4.14 Amongst Scottish forces, there is a willingness to consider elements of the restorative justice process. One force in particular is undertaking research with a view to presenting a Best Value case for such an approach. The same force is also cooperating with a student from a local university, undertaking research for a thesis in this area. HMIC will follow the progress of these developments with interest.
4.15 A recent analysis 10 of the use of elements of restorative justice by one English force in resolving police complaints compared to another which continued the traditional approach illustrates the potential.
CASE STUDY - THE APPLICATION OF RESTORATIVE JUSTICE TO THE POLICE COMPLAINTS PROCESS
The research study referred to took place over two years and involved comparing two forces, one operating the statutory system for handling police complaints in a traditional manner and the other where elements of restorative justice were injected into the police complaints process. The main innovation used by the latter force was the organisation of meetings between the complainants and police officers managed by a facilitator/mediator trained in restorative justice principles. At the meeting the facilitator encourages:
- expressions of thoughts and feelings about the relevant issues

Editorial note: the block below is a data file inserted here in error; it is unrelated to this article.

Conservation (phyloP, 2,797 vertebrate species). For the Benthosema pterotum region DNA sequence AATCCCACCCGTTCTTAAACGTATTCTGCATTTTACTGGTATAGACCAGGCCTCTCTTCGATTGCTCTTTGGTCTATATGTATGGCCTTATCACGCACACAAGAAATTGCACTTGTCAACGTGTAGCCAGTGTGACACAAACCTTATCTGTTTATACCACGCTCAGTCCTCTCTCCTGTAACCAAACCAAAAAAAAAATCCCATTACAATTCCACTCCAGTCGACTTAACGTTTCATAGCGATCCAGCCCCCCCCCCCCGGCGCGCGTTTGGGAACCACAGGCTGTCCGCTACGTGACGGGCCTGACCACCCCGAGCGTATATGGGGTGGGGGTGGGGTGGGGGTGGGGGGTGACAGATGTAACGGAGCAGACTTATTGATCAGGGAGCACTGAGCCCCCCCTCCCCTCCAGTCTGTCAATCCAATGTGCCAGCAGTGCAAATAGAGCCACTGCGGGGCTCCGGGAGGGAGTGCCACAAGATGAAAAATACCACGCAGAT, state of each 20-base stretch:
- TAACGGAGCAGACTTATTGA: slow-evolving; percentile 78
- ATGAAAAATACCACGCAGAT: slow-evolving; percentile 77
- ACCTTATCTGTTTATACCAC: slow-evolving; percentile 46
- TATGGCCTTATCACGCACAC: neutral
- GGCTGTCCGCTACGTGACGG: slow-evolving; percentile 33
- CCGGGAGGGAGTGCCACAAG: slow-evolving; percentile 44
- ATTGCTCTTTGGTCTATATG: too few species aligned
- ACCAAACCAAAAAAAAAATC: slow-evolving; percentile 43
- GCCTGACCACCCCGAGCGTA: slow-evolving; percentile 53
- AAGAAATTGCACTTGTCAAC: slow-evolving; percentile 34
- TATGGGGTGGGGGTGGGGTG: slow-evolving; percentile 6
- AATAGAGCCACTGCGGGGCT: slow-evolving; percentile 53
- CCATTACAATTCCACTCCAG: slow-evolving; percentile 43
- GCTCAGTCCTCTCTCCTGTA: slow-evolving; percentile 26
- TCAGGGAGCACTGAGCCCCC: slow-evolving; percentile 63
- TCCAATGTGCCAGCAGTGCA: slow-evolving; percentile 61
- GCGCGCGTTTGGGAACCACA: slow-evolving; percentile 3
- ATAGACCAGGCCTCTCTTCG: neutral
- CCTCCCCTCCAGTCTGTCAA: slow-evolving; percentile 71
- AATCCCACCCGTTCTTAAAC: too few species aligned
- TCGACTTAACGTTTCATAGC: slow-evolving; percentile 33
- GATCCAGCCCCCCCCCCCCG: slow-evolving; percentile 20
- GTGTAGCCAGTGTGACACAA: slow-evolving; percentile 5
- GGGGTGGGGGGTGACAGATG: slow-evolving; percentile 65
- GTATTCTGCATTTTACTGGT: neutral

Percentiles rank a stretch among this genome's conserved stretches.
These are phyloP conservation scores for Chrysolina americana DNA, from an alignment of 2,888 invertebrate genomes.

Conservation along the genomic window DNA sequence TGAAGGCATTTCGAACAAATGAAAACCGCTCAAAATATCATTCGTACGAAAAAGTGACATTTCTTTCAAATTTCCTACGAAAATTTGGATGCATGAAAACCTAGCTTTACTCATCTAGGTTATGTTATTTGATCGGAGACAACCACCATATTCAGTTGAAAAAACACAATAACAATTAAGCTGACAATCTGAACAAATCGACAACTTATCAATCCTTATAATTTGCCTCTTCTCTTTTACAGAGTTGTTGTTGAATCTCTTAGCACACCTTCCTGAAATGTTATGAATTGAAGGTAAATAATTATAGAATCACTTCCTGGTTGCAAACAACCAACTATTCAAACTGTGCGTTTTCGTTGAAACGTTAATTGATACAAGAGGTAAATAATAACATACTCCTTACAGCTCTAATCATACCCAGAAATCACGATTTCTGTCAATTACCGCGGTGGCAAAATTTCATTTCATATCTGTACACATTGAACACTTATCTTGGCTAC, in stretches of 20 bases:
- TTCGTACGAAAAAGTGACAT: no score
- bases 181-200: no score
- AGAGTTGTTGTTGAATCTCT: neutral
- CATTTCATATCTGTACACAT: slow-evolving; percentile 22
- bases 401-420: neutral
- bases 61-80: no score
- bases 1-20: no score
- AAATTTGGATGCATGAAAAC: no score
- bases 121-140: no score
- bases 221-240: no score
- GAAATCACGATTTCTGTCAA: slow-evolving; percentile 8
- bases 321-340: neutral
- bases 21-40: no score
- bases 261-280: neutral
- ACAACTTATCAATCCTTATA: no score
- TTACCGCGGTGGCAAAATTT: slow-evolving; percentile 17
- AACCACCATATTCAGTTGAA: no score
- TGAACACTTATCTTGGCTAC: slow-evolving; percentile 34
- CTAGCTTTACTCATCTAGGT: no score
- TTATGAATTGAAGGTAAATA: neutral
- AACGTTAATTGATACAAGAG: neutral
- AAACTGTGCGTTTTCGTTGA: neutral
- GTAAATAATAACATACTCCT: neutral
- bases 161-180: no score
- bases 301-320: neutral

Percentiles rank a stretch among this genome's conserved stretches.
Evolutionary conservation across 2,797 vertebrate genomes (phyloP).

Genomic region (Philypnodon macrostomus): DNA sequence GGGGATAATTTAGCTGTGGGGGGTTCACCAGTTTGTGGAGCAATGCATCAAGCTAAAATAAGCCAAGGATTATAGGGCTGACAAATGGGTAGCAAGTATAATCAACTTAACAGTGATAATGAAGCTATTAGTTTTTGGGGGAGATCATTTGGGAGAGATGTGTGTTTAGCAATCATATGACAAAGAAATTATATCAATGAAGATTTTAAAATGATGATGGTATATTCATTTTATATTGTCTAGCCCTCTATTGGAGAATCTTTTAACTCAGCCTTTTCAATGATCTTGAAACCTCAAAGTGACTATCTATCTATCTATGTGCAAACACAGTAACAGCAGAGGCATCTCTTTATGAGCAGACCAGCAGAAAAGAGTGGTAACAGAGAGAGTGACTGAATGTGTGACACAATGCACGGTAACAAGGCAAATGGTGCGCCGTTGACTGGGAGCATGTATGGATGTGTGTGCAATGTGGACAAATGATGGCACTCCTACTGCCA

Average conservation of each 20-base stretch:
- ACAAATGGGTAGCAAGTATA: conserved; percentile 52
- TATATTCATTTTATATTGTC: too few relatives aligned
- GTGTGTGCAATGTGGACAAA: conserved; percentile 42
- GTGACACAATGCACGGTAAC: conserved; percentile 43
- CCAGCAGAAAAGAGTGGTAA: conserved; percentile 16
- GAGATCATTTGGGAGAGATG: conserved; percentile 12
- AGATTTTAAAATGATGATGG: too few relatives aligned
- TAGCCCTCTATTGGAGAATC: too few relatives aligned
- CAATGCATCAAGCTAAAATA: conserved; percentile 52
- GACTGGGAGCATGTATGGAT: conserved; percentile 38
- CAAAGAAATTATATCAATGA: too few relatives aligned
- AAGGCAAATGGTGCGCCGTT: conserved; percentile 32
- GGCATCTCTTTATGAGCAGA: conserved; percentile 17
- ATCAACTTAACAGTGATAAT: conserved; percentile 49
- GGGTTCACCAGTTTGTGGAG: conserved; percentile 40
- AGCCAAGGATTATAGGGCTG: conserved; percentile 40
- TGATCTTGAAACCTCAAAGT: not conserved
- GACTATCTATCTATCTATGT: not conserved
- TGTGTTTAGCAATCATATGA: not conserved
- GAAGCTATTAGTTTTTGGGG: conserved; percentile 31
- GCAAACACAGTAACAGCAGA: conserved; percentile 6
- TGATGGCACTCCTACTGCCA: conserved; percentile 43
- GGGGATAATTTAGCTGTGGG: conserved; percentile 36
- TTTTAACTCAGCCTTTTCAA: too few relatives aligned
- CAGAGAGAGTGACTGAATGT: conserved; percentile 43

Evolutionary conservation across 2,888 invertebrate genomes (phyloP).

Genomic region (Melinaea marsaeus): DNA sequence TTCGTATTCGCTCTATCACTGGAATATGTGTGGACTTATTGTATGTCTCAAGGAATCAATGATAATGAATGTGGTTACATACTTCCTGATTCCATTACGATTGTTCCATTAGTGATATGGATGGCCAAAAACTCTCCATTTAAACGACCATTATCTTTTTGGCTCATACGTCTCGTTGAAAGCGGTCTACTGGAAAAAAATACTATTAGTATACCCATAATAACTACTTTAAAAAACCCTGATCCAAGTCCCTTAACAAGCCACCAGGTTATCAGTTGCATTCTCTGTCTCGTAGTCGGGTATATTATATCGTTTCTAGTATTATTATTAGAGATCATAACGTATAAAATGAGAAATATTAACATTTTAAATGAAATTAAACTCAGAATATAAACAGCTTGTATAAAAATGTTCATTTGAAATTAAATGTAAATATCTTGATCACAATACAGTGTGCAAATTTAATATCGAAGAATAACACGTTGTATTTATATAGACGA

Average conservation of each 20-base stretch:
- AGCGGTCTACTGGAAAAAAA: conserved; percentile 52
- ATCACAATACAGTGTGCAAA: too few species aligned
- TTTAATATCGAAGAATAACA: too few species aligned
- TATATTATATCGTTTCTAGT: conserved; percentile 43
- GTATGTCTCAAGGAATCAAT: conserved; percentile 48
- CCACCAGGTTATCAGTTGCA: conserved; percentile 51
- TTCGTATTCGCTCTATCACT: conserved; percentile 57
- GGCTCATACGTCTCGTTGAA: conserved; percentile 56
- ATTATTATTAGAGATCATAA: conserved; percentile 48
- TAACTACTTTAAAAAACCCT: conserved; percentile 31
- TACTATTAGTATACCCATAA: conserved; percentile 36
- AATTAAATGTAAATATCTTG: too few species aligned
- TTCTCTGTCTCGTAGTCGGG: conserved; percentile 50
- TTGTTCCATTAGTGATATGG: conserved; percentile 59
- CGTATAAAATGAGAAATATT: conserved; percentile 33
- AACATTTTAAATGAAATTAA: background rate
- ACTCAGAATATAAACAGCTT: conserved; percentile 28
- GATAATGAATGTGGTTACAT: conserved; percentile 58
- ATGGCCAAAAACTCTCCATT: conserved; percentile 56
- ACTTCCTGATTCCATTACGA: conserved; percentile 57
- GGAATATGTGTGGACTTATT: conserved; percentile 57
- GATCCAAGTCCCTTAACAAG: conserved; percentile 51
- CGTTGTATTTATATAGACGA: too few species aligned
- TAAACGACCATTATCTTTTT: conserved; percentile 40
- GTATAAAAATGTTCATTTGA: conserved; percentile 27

- respectful listening
- taking of responsibility for wrongdoing
- discussion about how any harm caused might be repaired.
The research adopted a predominantly qualitative, case study based method. In total, 82 complaints cases were tracked, approximately half in each force.
Comparing the conventional approach to the restorative justice approach, the identified outcomes included:
- The proportion of complainants holding a negative view of the officer complained about decreased in the restorative force following conclusion of the process, whereas within the conventional approach, the proportion of those holding a negative view increased
- Officers admitted some kind of wrongdoing in 19% of cases that involved a restorative meeting and just 9% of cases dealt with by the conventional informal resolution procedure
- In two-thirds of cases in which a restorative meeting was held, there was some positive movement or mutual understanding between the complainant and officer expressed in words. This positive outcome was rarely achieved in the conventional informal resolution procedure.
The study has concluded that restorative justice, while not a panacea, when implemented properly, offers substantial advantages over conventional complaints procedures and should be offered "across the board".
4 .16 There is a broad base of evidence supporting restorative justice techniques and other areas of the public sector 11. For example, the NHS complaints procedure includes mechanisms for conciliation through an independent conciliation service. One West of Scotland health board uses unpaid Lay Conciliators to resolve issues. The Conciliator has access to a professional adviser from the same speciality as the person complained against. Both sides must agree that they wish to use the service. HMIC supports the application of such a philosophy to the police complaints procedure in Scotland as part of a package designed to shift the emphasis away from a discipline and blame culture.